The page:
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Glue Ear (Otitis Media With Effusion)

What is glue ear?

Glue ear, also called ear fluid or otitis media with effusion (OME), is a build-up of mucus or fluid behind the middle ear. It is a common childhood condition and affects majority of children at least once by the 5 years of age.

What is the difference between glue ear and ear infection?

Ear infection, also called acute otitis media (AOM), occurs when bacteria or viruses enter the middle ear and cause ear pain, fever, bulging of the ear drum and active inflammation.

Despite that both glue ear and ear infection have fluid in the middle ear, glue ear doesn’t have an active infection nor does it have pain.

Is my child at risk of having glue ear?

The risk factors in our population include:

  • Age less than 5 years
  • Ear infection (Acute Otitis Media)
  • Frequent colds
  • Day care attendance
  • Smoker in the house
  • Enlargement of adenoids
  • Allergies
  • Other conditions like Down’s syndrome and Cleft Palate
What are the symptoms of glue ear?

The most common symptoms are:

  • Mild hearing loss
  • Imbalance or clumsiness
  • Poor school performance
  • Fullness of the ear
  • Disturbed sleep
  • Emotional distress
  • Delayed speech
Will my child’s hearing be affected by glue ear?

Hearing difficulty might occur if your child is in a group or with background noise. However, this effect is small and goes away once the fluid is clears up.

How is glue ear diagnosed?

Glue ear is detected via medical history, physical examination and an ear examination using an otoscope. A test, called a tympanometry, may be requested to measure movement of the ear drum. Hearing tests are ordered if the fluid persists for more than 3 months or the child is at risk of speech and language delay.

What are the options in treating glue ear?

  1. Watchful waiting (not taking medical action) is the first treatment option. The fluid often clears up by its own within 3 months (90 days) in the majority of children. Follow up with your ENT specialist is essential to make sure the fluid has all cleared up.
  2. Surgery to insert grommets (ear tubes) if your child still has ear fluid after 3 months, repeated long periods of OME, hearing loss, or other related health problems. Grommets are placed into the eardrum to allow air into the middle ear space and prevent constant middle ear fluid.
  3. Depending on the child, removal of the adenoids (adenoidectomy) might be considered in the same sitting as insertion of grommets.
  4. Studies have shown mixed benefit in use of antibiotics, oral and nasal steroids, oral and nasal decongestants or drugs to reduce gastric reflux in the treatment of glue ear.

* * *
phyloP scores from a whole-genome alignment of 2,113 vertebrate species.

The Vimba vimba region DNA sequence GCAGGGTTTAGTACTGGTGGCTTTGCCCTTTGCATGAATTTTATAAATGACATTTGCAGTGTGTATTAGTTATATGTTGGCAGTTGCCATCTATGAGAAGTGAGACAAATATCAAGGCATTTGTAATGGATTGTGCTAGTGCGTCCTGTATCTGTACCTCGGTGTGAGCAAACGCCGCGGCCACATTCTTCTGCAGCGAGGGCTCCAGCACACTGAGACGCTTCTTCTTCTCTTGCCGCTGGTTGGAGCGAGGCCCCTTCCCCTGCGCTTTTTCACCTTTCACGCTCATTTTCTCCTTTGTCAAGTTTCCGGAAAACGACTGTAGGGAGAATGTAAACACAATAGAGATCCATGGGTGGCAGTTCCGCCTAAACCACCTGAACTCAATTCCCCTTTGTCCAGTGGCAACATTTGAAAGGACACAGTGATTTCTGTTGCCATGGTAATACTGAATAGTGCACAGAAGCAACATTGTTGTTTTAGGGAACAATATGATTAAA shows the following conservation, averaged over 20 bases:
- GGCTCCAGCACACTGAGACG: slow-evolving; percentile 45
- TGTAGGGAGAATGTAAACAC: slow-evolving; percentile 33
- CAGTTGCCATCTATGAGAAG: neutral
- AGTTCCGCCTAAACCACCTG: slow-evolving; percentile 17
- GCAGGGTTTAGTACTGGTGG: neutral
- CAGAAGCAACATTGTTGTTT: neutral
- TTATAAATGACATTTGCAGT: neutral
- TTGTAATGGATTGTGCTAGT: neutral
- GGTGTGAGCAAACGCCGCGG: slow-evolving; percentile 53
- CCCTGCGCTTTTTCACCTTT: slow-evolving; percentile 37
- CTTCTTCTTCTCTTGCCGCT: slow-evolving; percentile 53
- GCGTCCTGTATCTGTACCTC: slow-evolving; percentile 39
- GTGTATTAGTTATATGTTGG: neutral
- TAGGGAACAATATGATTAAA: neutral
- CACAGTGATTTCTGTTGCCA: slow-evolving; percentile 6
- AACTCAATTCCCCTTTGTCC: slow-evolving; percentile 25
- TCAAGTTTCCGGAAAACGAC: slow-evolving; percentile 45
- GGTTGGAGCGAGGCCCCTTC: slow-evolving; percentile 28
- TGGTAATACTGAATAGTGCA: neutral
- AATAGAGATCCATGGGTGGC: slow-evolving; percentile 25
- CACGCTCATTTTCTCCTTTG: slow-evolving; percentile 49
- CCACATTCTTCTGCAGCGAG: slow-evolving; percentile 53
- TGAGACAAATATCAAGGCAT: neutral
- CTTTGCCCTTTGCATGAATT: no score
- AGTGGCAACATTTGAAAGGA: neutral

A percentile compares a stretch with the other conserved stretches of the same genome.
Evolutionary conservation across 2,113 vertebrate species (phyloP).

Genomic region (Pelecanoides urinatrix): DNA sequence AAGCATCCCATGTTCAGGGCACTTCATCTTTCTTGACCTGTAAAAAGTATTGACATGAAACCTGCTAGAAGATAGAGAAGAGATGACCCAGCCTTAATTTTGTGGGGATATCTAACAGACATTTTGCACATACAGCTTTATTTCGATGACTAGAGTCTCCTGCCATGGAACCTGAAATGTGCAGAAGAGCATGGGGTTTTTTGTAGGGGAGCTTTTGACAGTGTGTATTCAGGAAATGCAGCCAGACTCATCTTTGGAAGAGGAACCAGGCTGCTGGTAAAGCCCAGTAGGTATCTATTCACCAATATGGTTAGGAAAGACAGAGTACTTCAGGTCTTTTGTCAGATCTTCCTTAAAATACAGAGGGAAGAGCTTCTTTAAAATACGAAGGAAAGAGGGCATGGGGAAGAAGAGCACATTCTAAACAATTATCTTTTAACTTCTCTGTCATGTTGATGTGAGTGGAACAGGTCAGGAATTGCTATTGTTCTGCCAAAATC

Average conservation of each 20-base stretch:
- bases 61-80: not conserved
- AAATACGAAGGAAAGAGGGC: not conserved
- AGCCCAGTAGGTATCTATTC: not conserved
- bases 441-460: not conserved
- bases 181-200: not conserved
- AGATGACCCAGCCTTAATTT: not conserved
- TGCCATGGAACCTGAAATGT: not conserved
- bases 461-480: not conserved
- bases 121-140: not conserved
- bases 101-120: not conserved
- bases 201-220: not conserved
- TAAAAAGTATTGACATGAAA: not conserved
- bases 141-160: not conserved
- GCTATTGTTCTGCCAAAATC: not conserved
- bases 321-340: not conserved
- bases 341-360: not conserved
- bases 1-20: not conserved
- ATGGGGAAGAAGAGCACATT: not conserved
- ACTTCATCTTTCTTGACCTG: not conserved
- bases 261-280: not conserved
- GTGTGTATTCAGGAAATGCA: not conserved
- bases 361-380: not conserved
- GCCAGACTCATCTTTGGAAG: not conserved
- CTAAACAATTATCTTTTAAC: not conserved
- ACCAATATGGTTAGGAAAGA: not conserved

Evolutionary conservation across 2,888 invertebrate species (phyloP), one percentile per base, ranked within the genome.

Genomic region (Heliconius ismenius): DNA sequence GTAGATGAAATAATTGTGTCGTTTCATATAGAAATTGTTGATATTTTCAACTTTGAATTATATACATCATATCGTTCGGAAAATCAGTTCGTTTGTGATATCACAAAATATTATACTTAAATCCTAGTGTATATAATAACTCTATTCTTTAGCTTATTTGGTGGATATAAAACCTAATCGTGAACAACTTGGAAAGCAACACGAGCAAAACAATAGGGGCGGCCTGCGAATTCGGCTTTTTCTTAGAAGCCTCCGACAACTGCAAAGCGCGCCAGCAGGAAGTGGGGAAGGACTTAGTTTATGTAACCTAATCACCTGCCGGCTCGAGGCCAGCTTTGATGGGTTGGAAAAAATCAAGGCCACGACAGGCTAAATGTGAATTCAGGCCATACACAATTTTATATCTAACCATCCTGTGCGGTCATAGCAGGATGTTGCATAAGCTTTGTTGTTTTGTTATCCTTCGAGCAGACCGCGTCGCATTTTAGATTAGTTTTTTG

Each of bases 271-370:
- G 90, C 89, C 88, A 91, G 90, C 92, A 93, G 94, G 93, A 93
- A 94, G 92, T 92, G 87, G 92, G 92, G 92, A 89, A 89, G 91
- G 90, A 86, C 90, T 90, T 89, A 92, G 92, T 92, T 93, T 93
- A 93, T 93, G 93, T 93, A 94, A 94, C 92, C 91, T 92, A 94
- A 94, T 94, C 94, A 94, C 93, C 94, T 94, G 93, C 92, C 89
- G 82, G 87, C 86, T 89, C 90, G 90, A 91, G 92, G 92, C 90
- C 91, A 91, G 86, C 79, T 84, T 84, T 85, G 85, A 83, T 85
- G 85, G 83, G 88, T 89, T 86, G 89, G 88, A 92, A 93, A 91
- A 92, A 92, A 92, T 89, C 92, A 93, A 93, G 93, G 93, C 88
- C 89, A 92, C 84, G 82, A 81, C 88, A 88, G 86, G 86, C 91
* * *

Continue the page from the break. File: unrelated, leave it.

5. No benefit has been shown in use of alternative medicine, special diets, herbal medication or complementary medicine.
How Can I Make My Child More Comfortable?

You can help your child by keeping him or her away from second-hand smoke, especially in closed spaces such as a car or house. If your child is more than 1 year old and uses a pacifier, stop using the pacifier during the day.

Your child may have some minor hearing problems while the fluid is still present. Help your child to understand you better by standing or sitting close when you speak so that he or she can see your face. Remember to speak clearly. If your child does not understand you, repeat yourself and be patient. Not hearing well is frustrating for your child too!

Can glue ear turn into an ear infection

Glue ear cannot directly turn into an infection; however, the risk of getting an ear infection increases during a cold because the fluid makes it easier for bacteria and viruses to travel and multiply.

Can my child travel on an airplane with glue ear?

There is usually no problem if the ear is completely full of fluid or mucus. When the ear is partially full with fluid or the fluid is mixed with air, then it can be painful on landing. The ENT surgeon might measure the amount of fluid using a tympanogram. Strategies like constant swallowing or chewing a piece of gum while landing are helpful in alleviating any discomfort while the plane is landing.


The content on the Nairobi ENT website is not intended nor recommended as a substitute for medical advice, diagnosis, or treatment. Always seek the advice of your own physician or other qualified health care professional regarding any medical questions or conditions.


  1. Kiama AM. Prevalence of Otitis Media with effusion in children with obstructive adenoid disease compared with normal controls in Kenyatta National Hospital. (Unpublished data). 2014.
  2. Mugweneza A. Risk factors for otitis media with effusion in children at Kenyatta National Hospital. (Unpublished data). 2015.
  3. Rosenfeld, Richard M., et al. “Clinical practice guideline: otitis media with effusion (update).” Otolaryngology–Head and Neck Surgery1_suppl (2016): S1-S41.

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